Sunday, April 25, 2010

Weird Tours That Make You Scratch Your Head And Say…Huh?

The month of May is just a few days away and with that, at least here in the Northern Hemisphere, people are thinking about summer vacation. Where to go. What to do. Travel far from home. Stay close by. Fly. Go by train. Drive. Take a cruise. So many decisions.

I came across a series of articles geared toward vacation activities and travel that I'd like to share with you over the next few weeks.

And first in the seems that any place of even minimal interest to the average tourist offers a tour. All major travel destinations have a variety of tours from which to choose. However, there are a few tours out there that are really out there as far as their subject matter. Here are a few legitimate tours of the unusual, weird, and even bizarre.

In The Ghetto—Los Angeles, California: This bus tour goes through what is locally known as South Central, an area of Los Angeles that has become synonymous with gang warfare and poverty. The tour guides are former gang members. Passengers must sign a release waiver before embarking on the tour. And with the sight seeing comes some education. Reformed gang members recall their lives on the streets. All proceeds go toward helping gang members find jobs. The sights include LA County Jail and a graffiti lab. The price, at the time I read about this tour, was $65 per person which includes lunch.

Tour de Sewer—Paris, France: If your fantasy is to live underground, indulge in a little Phantom Of The Opera role playing, then you'll be happy to know that there are several tour companies that offer the experience of exploring the underground sewers of Paris. There is even a museum dedicated to the below street environs where you can see videos and displays showing the evolution of sewer technology. The tour sights include drain pipes and underground tunnels. The price, at the time I read about this tour, was 4.2 Euros per person (less than $6 at that time).

A Paranormal Activity—Edinburgh, United Kingdom: If you're afraid of the dark, you might want to think twice before embarking on this tour. High levels of paranormal activity have been reported in the cramped passageways below Edinburgh's South Street bridge, a space once used as storage vaults for merchants in the 1700s. Then the spaces were used as living quarters for the city's poor. Rumors have long circulated that the underground lairs were used as dumping sites for murder victims. In order to help detect ghostly presences, tour members are issued hand held Electro Magnetic Field recorders to carry with them as they tour the vaults. The price, at the time I read about this tour, was 8.50 pounds per adult (about $13.50 at that time).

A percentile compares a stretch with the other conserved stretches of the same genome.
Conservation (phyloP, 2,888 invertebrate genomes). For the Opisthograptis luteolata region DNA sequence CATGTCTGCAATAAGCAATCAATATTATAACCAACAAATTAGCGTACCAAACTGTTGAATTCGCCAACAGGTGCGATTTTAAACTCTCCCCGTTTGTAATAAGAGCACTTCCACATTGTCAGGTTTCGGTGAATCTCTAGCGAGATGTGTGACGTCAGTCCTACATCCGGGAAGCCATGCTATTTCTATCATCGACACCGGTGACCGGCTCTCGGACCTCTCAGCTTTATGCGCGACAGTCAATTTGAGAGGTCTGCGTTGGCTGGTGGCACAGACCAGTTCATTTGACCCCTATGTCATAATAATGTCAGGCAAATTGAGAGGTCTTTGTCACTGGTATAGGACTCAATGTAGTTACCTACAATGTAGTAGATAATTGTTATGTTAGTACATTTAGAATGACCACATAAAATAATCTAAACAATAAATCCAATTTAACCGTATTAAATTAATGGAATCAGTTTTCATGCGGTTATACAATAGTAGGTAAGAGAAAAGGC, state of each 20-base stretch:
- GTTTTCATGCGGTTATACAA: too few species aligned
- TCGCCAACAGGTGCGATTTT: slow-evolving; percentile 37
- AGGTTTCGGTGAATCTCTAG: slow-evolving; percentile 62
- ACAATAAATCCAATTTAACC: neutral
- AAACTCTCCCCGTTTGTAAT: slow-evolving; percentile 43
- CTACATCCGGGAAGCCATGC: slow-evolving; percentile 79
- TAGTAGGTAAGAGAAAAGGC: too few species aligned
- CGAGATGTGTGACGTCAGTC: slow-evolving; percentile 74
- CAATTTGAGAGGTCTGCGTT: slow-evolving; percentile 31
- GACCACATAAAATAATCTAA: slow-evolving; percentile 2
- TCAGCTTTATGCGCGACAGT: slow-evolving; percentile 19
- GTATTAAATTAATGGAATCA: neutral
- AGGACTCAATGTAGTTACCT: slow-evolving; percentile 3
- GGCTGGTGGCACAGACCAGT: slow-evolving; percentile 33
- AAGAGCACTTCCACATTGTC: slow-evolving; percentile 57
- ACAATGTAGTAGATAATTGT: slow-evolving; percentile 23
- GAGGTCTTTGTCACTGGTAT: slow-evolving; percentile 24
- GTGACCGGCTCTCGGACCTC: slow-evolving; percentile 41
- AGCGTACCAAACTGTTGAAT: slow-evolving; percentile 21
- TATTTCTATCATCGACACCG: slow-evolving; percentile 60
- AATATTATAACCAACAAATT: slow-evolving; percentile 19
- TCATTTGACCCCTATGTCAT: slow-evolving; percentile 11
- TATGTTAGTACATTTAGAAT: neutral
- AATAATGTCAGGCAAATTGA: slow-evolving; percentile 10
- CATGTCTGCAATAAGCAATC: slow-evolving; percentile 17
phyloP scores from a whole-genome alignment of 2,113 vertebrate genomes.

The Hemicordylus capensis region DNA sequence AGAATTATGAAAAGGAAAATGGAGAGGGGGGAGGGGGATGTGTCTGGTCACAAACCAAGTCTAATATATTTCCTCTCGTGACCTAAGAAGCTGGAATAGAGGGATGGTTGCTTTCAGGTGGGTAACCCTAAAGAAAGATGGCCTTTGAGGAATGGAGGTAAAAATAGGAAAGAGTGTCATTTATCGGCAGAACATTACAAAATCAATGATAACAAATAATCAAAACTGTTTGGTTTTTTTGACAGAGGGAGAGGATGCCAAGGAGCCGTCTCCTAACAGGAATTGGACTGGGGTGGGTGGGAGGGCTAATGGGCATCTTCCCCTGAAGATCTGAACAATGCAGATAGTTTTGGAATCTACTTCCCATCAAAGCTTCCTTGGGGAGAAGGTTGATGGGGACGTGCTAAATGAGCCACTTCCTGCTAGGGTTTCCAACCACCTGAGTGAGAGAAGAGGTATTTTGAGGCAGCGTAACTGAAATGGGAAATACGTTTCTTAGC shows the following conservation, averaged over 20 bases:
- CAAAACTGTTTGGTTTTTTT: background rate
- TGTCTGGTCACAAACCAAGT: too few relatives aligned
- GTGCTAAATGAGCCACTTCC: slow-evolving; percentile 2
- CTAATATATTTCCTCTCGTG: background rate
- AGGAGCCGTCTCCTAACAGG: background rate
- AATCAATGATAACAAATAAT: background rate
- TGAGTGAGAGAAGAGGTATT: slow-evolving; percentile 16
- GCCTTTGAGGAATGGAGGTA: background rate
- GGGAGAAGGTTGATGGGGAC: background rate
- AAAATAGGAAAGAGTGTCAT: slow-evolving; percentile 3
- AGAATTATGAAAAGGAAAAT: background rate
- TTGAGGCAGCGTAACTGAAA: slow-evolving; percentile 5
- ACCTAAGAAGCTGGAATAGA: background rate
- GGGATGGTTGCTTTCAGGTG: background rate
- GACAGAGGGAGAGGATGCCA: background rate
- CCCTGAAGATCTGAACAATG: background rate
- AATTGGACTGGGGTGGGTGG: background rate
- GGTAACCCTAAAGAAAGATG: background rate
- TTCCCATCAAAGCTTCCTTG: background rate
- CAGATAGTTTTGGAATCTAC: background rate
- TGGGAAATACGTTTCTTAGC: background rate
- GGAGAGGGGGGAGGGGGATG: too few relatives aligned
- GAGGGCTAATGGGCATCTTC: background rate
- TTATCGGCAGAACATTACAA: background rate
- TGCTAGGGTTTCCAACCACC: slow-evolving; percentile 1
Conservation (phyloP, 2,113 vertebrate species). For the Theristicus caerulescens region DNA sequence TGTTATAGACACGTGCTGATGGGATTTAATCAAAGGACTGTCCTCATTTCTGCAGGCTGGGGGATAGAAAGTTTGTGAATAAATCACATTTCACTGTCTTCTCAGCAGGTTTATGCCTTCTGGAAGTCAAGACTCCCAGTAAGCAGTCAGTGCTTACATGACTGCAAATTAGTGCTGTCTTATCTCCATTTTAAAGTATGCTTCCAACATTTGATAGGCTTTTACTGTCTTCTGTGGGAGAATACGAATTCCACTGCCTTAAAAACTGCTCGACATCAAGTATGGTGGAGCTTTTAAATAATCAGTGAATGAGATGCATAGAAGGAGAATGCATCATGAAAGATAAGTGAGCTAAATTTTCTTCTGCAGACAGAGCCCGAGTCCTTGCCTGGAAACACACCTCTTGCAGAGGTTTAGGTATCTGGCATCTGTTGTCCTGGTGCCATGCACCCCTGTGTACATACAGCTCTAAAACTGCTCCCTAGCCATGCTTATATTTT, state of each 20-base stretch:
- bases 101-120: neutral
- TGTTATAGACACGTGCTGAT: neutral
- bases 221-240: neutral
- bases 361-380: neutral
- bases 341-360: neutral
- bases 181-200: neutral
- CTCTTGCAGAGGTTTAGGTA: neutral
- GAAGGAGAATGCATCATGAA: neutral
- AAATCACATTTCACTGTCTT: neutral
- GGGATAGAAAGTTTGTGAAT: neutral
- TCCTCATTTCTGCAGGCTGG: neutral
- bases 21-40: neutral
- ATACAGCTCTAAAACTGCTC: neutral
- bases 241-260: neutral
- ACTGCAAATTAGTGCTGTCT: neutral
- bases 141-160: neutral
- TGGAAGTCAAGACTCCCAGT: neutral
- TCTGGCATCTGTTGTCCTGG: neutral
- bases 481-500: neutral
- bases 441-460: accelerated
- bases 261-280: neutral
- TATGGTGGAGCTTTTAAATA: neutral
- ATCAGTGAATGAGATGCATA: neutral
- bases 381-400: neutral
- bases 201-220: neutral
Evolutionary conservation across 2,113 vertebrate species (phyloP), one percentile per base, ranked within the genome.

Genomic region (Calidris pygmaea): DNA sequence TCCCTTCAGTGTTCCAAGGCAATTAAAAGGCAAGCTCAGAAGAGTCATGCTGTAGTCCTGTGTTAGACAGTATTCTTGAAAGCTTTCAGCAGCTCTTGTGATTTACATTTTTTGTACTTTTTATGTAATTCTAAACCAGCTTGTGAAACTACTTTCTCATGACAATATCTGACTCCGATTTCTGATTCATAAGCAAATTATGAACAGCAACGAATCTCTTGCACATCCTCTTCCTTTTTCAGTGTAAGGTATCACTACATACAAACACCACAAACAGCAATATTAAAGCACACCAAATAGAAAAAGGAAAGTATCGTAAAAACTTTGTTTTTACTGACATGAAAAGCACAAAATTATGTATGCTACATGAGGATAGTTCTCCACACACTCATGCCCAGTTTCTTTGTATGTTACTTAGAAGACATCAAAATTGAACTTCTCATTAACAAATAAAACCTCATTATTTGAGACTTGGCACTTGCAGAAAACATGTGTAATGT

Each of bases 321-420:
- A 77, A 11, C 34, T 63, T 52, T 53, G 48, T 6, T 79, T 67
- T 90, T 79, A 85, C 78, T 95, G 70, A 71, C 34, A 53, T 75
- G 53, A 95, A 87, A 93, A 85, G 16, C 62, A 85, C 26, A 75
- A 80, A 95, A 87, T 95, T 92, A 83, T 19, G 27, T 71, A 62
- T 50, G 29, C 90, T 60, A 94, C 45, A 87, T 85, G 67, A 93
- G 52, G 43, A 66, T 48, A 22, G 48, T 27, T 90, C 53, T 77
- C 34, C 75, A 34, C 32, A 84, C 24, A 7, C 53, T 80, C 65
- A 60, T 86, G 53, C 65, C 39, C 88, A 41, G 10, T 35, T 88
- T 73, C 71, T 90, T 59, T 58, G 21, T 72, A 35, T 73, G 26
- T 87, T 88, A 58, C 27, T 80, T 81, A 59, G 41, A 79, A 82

Love For The Slums—Mumbai, India: With the success of 8 time Oscar winning film Slumdog Millionaire, what has been termed "poverty tourism" has become popular. Over a million people live in the 550 acre area known as Dharavi, one of the largest slums in Asia. Whether the tour is considered exploitation or educational is up to you, but 80% of the profits are donated to help Mumbai's poor. Similar tours are offered in the slums of Jakarta, Indonesia, as well as Kenya. The price, at the time I read about this tour, was $10-$20 per person, depending on the length of the tour.

Dead Celebrities—Hollywood, California: The "Deadly Departed Tour" explores nearly 100 sites of celebrity scandal and death, a feast for pop culture lovers. The tabloid tour lasts over three hours and is usually offered Wednesday through Sunday. The price, at the time I read about this tour, was $40 per person.

Hunt Or Be Hunted—Port Hardy, British Columbia, Canada: For over ten years Great Bear Nature Tours has been taking visitors into the wilderness in search of grizzlies. For anywhere from two to seven nights you go into the wilderness searching for bears with a biologist as your guide. Binoculars and rain gear is provided. Also included is a private room at the Great Bear Lodge with meals. This is an ecotour in a remote wilderness with breathtaking scenery. The only shooting is done with a camera. The price varies according to length of tour.

Scandal Sightseeing—Washington, D.C.: There are an abundance of tours available in and around Washington, D.C., but this one is done with wit and irreverence by the comedy troupe "Gross National Product." On this tour you'll visit the familiar such as the Jefferson Memorial and the White House, but the guides let you in on the juicy details other tour operators tend to leave out. The price, at the time I read about this tour, was $30 per person.

Have any of you ever taken a weird, off beat type of tour?

For the next few weeks my blogs will be about vacation type stuff. This blog is tours from the unusual to the bizarre. Next week (Sunday, May 2) I'll be talking about how to determine if a tour is right for you or if you're better off traveling to a vacation destination and sight seeing on your own.


Darah Lace said...

LOL These are too funny. I particularly like Tour de Sewer. Never quite thought about Phantom of the Opera that way. I guess the closest I've been to being on a tour is the riverboat on San Antonio's Riverwalk. Really very interesting.

Samantha Gentry said...

Hi, Darah. The Travel Channel has shown scenes from the Paris sewer tours. It was interesting, but I think I'll opt for an elevator ride to the top of the Eifle Tower instead. :)

Ilona Fridl said...


It's not a tour, per se, but in Mt. Horub, Wisconsin, they have a mustard museum. Everything you could possibly care to know about mustard.

Samantha Gentry said...

Ilona: Some of those local museums dedicated to weird and quirky things are fascinating. All kinds of interesting facts.